The single greatest skill of the modern era is the ability to focus. This comes from your willpower, your willingness to exclude everything that isn’t part of your goals. When asked, Michelangelo said of how he made his statue of David, “It is easy. You just chip away the stone that doesn’t look like David.” While generating the results you want in life isn’t necessarily easy, the same holds true. Chip away at everything that isn’t a goal.
Think about our society’s obsession with FOMO, fear of missing out. This term is entirely about a lack of focus, entirely about worried what might be happening, rather than focusing on what is in front of you that is happening right now. FOMO is the opposite of chipping away – it’s inviting in everything, it’s adding everything you possibly can, just in case you might miss something, and it’s terribly destructive.
In order to focus, what must you do? You must chip away at everything that threatens to distract you. Latest tempest in a teapot on Facebook bothering you? Block Facebook with a browser blocker and remove it from your mobile device entirely. Latest episode of mental junk food television consuming your thoughts? Turn off the TV and read something focused towards your goals.
Focus is the art of saying no. Focus is the art of denying everything and everyone that wants your attention for unproductive ends, or ends that serve someone else’s agenda.
So how do you build focus? There are two key components of focus, willpower and environment.
In order to solve willpower, you need to give your activities meaningful, emotional context. I am doing this activity because it means X towards my goals. That provides emotional understanding and motivation for everything you are doing. “I am working out because I want to live to see my child get married and my doctor says I won’t”. “I am working on this presentation because I fear being booed off the stage instead of cheered.” If you can’t provide an emotion-based context, don’t do it! That is an activity that you will be easily distracted from, and it may or may not even have any value if you can’t find a context for it.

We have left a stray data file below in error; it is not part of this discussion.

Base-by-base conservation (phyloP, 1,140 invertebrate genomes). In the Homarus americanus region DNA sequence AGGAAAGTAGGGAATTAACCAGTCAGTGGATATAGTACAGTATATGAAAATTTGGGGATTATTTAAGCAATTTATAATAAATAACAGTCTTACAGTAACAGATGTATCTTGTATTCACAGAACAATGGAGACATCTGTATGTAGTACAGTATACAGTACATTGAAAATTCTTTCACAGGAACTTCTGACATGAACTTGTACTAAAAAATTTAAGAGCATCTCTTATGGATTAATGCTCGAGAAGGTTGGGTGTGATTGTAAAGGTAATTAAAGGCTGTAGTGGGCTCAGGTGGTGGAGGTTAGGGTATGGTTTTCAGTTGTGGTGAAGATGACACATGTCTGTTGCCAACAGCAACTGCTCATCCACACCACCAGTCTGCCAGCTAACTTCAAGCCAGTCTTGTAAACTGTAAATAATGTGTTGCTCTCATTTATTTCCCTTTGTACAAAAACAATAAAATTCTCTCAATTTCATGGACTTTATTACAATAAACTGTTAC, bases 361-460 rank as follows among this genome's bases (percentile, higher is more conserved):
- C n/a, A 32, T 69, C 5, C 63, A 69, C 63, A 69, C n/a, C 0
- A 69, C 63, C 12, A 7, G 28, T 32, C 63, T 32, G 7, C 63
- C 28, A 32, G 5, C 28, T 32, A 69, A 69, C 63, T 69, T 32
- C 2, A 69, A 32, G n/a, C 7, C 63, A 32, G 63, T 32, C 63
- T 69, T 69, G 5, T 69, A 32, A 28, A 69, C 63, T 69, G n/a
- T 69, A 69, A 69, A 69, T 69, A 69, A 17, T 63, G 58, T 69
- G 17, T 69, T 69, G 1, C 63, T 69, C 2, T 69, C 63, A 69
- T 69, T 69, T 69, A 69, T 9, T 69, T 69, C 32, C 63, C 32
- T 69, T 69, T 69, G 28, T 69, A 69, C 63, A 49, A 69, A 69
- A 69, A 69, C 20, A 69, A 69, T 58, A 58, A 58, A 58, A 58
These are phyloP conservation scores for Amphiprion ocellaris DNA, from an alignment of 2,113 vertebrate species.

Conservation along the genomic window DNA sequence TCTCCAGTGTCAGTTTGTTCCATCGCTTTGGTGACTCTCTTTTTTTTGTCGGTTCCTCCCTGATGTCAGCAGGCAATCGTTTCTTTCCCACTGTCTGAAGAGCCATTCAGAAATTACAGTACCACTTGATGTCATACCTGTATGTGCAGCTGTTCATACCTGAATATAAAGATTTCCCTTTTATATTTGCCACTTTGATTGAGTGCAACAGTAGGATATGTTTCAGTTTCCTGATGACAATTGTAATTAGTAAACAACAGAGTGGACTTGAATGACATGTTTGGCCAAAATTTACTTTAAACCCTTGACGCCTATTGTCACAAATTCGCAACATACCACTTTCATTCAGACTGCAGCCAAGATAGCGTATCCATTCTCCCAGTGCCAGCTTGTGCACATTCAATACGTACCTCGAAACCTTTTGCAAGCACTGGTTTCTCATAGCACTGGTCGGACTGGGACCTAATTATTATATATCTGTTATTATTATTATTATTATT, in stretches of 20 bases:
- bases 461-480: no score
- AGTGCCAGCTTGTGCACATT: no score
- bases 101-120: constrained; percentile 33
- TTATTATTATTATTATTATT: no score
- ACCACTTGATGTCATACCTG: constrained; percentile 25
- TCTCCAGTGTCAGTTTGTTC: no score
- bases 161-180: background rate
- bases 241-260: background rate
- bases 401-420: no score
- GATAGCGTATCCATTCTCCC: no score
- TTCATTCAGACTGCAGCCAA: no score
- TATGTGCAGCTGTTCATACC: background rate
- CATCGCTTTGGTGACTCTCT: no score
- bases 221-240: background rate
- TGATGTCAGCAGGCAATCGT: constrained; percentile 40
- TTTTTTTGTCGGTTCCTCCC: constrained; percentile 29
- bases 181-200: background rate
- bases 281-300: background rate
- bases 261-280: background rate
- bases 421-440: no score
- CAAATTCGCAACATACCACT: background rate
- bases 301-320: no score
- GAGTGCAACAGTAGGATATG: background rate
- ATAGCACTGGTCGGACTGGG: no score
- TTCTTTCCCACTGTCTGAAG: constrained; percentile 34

Your focus becomes uninterruptible when you’re passionate about doing something, when you have a deep, emotional motivation for doing something. Interruptions, instead of being seen as welcome distractions, become annoyances that you want to chip away at. That’s when you know you’re working on something that matters.
That leaves environment. The lack of distracting factors in your environment is a conscious choice. Intentionally reduce everything that you know distracts you. Install a site blocker in your browser. Turn off notifications at all of your applications and devices. Put on headphones with no audio or better yet, acoustic earplugs made for airplanes and rifle ranges. Close your inbox. As Chris Brogan says, the inbox is the perfect delivery system of other people’s priorities.
If you’re just too tempted by the digital world, go analog. In meetings, bring absolutely no mobile devices, just a pad of paper and a pen. I have been doing this for meetings and conference calls, in order to force myself to give 100% of my attention to whatever is in front of me and nothing else. Write by hand if you need to.
Discipline your mind through the use of meditation to stay focused and on target. There are any number of excellent meditation methods out there. Find one that works for you. A meditation method is right for you if you find yourself losing time in it rather than being distracted or being interrupted. For some people, it’s sitting in a quiet room. For other people, it’s going for a run.
Focus isn’t just a state of mind or something you do. Focus is a lifestyle choice, just as fitness is, just as being well-read is. If you want more focus in your life, if you want to get to your goals faster and end each day feeling accomplished rather than frustrated, then change your lifestyle to be one about focus.
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